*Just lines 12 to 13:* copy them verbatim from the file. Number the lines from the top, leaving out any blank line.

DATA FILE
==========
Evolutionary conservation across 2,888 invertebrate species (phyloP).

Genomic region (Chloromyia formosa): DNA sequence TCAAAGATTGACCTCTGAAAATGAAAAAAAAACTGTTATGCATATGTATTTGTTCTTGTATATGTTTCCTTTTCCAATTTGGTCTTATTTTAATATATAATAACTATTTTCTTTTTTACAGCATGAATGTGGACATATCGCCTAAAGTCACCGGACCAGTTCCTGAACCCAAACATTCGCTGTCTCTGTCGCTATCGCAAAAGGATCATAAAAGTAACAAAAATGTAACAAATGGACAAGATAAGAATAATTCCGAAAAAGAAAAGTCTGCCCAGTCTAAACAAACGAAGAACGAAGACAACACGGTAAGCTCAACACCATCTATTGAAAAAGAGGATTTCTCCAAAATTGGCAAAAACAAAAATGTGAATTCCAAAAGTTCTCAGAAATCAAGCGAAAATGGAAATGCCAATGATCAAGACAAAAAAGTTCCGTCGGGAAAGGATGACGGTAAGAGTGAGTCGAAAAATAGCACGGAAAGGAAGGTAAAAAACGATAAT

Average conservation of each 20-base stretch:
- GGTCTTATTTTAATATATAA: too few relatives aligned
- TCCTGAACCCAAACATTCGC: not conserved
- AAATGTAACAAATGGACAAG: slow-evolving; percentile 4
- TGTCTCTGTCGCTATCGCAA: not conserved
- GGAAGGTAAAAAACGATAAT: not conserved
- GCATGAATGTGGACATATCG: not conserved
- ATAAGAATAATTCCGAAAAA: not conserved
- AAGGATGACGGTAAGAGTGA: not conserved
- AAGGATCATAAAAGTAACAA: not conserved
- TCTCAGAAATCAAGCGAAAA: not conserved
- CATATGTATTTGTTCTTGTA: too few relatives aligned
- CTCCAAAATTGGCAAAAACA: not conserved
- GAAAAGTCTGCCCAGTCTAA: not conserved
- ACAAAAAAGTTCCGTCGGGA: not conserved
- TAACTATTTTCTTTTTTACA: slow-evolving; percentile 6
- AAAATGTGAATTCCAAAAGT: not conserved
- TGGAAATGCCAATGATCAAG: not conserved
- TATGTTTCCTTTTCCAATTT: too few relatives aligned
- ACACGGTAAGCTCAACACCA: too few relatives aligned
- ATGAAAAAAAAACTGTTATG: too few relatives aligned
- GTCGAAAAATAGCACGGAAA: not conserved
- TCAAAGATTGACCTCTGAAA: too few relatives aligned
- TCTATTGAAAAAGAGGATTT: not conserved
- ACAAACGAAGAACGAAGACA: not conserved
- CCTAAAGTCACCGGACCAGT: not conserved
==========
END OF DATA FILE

- AAGGATCATAAAAGTAACAA: not conserved
- TCTCAGAAATCAAGCGAAAA: not conserved